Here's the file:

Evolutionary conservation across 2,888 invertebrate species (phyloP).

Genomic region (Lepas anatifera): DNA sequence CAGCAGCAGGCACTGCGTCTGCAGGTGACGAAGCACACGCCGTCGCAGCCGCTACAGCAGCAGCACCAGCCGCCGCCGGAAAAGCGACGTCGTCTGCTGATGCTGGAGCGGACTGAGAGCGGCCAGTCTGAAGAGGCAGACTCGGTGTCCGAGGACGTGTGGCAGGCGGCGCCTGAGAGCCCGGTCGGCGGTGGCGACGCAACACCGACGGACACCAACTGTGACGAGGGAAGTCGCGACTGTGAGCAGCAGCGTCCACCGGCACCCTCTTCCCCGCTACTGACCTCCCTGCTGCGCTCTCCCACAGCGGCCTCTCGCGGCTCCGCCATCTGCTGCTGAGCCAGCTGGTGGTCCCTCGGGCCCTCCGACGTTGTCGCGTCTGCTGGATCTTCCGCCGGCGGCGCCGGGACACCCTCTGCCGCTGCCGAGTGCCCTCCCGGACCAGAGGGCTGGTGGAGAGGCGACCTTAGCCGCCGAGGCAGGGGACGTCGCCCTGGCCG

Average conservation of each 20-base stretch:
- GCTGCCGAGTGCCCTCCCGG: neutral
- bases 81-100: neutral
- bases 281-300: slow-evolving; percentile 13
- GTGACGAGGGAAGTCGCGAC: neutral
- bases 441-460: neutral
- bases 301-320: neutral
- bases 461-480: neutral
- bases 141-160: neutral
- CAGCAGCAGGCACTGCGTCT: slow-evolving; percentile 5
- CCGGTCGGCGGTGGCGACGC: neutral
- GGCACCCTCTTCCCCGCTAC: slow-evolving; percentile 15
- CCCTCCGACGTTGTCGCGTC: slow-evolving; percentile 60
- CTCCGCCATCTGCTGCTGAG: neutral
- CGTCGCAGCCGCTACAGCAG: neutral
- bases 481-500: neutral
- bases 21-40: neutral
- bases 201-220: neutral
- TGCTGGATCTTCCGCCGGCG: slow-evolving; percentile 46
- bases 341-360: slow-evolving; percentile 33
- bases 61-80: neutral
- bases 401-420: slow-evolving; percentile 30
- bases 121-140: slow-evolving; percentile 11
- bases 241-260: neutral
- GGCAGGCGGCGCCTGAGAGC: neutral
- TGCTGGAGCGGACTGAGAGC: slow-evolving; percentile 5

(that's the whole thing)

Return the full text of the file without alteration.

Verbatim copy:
Evolutionary conservation across 2,888 invertebrate species (phyloP).

Genomic region (Lepas anatifera): DNA sequence CAGCAGCAGGCACTGCGTCTGCAGGTGACGAAGCACACGCCGTCGCAGCCGCTACAGCAGCAGCACCAGCCGCCGCCGGAAAAGCGACGTCGTCTGCTGATGCTGGAGCGGACTGAGAGCGGCCAGTCTGAAGAGGCAGACTCGGTGTCCGAGGACGTGTGGCAGGCGGCGCCTGAGAGCCCGGTCGGCGGTGGCGACGCAACACCGACGGACACCAACTGTGACGAGGGAAGTCGCGACTGTGAGCAGCAGCGTCCACCGGCACCCTCTTCCCCGCTACTGACCTCCCTGCTGCGCTCTCCCACAGCGGCCTCTCGCGGCTCCGCCATCTGCTGCTGAGCCAGCTGGTGGTCCCTCGGGCCCTCCGACGTTGTCGCGTCTGCTGGATCTTCCGCCGGCGGCGCCGGGACACCCTCTGCCGCTGCCGAGTGCCCTCCCGGACCAGAGGGCTGGTGGAGAGGCGACCTTAGCCGCCGAGGCAGGGGACGTCGCCCTGGCCG

Average conservation of each 20-base stretch:
- GCTGCCGAGTGCCCTCCCGG: neutral
- bases 81-100: neutral
- bases 281-300: slow-evolving; percentile 13
- GTGACGAGGGAAGTCGCGAC: neutral
- bases 441-460: neutral
- bases 301-320: neutral
- bases 461-480: neutral
- bases 141-160: neutral
- CAGCAGCAGGCACTGCGTCT: slow-evolving; percentile 5
- CCGGTCGGCGGTGGCGACGC: neutral
- GGCACCCTCTTCCCCGCTAC: slow-evolving; percentile 15
- CCCTCCGACGTTGTCGCGTC: slow-evolving; percentile 60
- CTCCGCCATCTGCTGCTGAG: neutral
- CGTCGCAGCCGCTACAGCAG: neutral
- bases 481-500: neutral
- bases 21-40: neutral
- bases 201-220: neutral
- TGCTGGATCTTCCGCCGGCG: slow-evolving; percentile 46
- bases 341-360: slow-evolving; percentile 33
- bases 61-80: neutral
- bases 401-420: slow-evolving; percentile 30
- bases 121-140: slow-evolving; percentile 11
- bases 241-260: neutral
- GGCAGGCGGCGCCTGAGAGC: neutral
- TGCTGGAGCGGACTGAGAGC: slow-evolving; percentile 5